Page 150 - British Inquiry into Loss of RMS Titanic Day 32 - 36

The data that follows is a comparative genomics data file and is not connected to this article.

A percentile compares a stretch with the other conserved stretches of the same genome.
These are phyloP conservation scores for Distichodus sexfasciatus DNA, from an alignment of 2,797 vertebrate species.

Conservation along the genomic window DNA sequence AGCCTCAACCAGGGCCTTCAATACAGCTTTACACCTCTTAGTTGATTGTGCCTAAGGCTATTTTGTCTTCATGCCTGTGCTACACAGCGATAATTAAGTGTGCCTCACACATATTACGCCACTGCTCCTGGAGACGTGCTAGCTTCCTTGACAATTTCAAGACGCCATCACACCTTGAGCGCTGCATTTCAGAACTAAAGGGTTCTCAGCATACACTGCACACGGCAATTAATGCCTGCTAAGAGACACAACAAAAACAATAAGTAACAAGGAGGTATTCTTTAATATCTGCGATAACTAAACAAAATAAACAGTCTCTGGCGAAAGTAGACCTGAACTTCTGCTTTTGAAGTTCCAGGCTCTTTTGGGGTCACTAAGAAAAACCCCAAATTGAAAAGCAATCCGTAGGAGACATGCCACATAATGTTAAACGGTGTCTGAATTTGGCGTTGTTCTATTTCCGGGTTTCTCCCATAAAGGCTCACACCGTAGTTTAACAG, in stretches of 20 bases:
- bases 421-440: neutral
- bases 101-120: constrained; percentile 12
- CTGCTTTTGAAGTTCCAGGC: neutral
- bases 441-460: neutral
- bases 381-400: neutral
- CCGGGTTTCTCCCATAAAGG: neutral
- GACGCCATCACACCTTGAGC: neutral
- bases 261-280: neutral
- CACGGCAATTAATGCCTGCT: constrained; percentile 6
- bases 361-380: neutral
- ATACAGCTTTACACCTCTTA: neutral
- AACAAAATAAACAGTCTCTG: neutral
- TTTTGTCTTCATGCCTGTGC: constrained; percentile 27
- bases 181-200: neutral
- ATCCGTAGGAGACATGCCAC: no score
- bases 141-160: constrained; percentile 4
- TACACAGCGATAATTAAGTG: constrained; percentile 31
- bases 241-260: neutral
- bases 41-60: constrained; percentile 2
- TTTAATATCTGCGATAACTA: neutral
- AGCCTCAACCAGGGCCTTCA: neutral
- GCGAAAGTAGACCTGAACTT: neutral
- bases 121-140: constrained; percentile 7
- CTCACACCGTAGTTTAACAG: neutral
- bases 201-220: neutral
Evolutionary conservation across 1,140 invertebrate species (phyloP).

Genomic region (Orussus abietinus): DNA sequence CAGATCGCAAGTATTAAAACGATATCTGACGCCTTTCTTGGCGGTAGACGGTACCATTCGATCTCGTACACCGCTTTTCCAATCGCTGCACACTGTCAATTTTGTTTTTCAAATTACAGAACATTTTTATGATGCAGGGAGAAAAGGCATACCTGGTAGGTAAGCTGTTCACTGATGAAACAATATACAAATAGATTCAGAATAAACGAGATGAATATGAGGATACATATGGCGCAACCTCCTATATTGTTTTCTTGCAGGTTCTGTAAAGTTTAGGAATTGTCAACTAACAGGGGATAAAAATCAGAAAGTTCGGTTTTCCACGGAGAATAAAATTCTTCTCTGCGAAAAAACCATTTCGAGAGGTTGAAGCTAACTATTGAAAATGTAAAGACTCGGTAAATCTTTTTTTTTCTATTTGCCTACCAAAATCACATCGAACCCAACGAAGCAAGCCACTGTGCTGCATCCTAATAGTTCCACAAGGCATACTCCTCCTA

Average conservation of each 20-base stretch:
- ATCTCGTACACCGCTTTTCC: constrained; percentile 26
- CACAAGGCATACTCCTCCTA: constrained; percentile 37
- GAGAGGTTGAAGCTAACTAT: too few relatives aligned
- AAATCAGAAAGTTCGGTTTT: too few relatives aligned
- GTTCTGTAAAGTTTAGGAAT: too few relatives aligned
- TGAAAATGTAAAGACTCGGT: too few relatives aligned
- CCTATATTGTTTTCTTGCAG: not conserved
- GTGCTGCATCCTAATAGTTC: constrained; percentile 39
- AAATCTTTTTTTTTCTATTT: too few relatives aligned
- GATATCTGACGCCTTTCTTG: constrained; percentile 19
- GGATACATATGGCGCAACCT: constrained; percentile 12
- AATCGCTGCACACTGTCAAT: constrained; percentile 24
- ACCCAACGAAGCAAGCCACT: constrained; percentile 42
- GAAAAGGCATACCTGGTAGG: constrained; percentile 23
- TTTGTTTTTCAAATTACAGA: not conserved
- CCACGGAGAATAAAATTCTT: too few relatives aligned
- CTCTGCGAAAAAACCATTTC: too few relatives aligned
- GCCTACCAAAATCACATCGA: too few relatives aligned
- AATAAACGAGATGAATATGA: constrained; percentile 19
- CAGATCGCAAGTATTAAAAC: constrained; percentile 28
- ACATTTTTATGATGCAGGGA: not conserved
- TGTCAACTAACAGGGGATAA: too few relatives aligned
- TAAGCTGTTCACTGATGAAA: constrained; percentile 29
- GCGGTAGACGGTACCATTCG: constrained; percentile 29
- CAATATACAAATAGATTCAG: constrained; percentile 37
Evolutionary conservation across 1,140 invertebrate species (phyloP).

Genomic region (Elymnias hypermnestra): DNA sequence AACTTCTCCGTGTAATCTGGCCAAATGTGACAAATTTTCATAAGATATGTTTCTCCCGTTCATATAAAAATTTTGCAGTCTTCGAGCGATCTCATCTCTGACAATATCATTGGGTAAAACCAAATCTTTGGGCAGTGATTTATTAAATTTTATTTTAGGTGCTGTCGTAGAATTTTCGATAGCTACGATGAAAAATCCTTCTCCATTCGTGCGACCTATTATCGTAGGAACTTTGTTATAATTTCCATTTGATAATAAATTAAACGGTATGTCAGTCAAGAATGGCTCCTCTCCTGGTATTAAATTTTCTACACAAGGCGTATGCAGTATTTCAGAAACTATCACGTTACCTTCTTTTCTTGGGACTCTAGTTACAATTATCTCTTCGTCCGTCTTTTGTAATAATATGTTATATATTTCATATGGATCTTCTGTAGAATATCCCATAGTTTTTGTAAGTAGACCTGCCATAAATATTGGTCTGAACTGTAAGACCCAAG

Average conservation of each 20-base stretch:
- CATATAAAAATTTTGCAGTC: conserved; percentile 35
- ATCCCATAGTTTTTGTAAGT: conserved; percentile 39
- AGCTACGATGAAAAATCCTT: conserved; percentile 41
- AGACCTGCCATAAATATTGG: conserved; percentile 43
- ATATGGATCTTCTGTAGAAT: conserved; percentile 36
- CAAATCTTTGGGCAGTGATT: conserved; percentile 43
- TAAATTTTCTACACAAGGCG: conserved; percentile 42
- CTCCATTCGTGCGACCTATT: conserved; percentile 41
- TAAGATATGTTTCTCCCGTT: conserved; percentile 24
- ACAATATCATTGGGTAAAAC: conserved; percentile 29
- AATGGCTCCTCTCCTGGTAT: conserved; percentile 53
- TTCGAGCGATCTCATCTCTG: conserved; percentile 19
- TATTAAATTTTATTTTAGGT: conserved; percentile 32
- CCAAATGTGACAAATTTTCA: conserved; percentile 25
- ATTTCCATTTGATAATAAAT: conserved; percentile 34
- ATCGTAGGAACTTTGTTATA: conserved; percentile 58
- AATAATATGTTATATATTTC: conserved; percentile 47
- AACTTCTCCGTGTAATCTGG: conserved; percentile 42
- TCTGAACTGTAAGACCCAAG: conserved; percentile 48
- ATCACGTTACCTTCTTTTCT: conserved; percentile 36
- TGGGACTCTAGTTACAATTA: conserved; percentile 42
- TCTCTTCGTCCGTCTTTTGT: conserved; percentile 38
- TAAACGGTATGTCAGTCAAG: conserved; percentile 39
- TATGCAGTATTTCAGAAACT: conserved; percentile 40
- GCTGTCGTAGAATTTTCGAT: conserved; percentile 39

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very long time, and necessitate naturally the examination of a great many witnesses in order to enable you to deal with it; but no doubt, if you thought right, your Lordship would make some general recommendation with regard to that. I presume, of course, I am only stating now what occurs to me with regard to it - that your Lordship would ask the Committee to deal with those two questions into which we have examined, in some little detail, without arriving at some conclusion in consequence of the view your Lordship did take. The Commissioner: I am thinking of the description which I may have to give of the circumstances which brought the ship down to the bottom of the sea, and one of the things I must consider, I think, is whether the water in No. 4 came from the hole in the side of the ship, or whether it came over the bulkhead. The Attorney-General: I quite follow for that purpose it would be necessary. The Commissioner: It is for the Committee to say whether it is desirable that the bulkhead should be necessary. The Attorney-General: I quite agree, my Lord, it would be necessary. The Commissioner: As far as I can go, I must make up my mind upon the question whether No. 4 was holed or not. But you will remember this - if the evidence is so vague and uncertain that I cannot form any opinion upon the question which will be of any value, I shall say so. The Attorney-General: I was going to say this, my Lord, and I will leave it with this observation: That so far as I am able to gather from the evidence, there is not sufficient to make it clear - I suggest to your Lordship, and one must be clear about it before coming to a conclusion - whether or not she was holed in No. 4. There is not sufficient to make it clear. I believe really that is the true effect of the evidence. I certainly cannot say that it is made clear that she was holed, because there is not any evidence of that. But from what we know of the water rising it is quite possible that she was holed below, and therefore that nobody would have seen it, and there is no evidence before you to explain it. I submit that is how the matter stands. Now, my Lord, I do not propose to dwell any further upon that part of the case. I want to deal at once with the steps that were taken after the collision. We have proceeded by stages, first of all, of the vessel approaching the iceberg, then she struck the iceberg, she has been injured, and now I want to see what steps were taken after that. That involves a consideration in the main of two matters - one is what was done with regard to the watertight doors and the other is with regard to the boats. Substantially those are the two questions. There are minor points, but of no real importance because certainly they had no effect whatever upon the saving of life. Now, my Lord, in the first instance, as to the closing of the watertight doors. I think the evidence is fairly clear and establishes this, that immediately after the impact the watertight doors were closed from the bridge in a way with which your Lordship has become familiar, and I also have become familiar, on the “Olympic.” These watertight doors were closed, and it is equally clear that these watertight doors were opened some time after from No. 4 aft so as to enable a suction pipe to be brought from the aftermost tunnel. Those doors I was just referring to, are those which would no doubt have been closed, so far as one is able to judge, when the water rose sufficiently high by means of the float to liberate the clutch and allow the door to drop down again. I will assume that was done. The only other questions which have arisen as to watertight doors are as to those doors on decks E and F. There has been a good deal of question with regard to that, and, of course, I can give you what happened - the evidence in detail - with reference to that. But so far as I have followed all the criticism that has been directed to what happened afterwards, no complaint was made, if I understand aright, by my friend Mr. Edwards, who specially dealt with the question of bulkheads, and watertight doors, with regard to these two decks after the examination that we have had. And it seems fairly plain that those doors were closed. It is gone into by the witnesses up to a point that the emergency doors were opened and that there was access along the alleyway.
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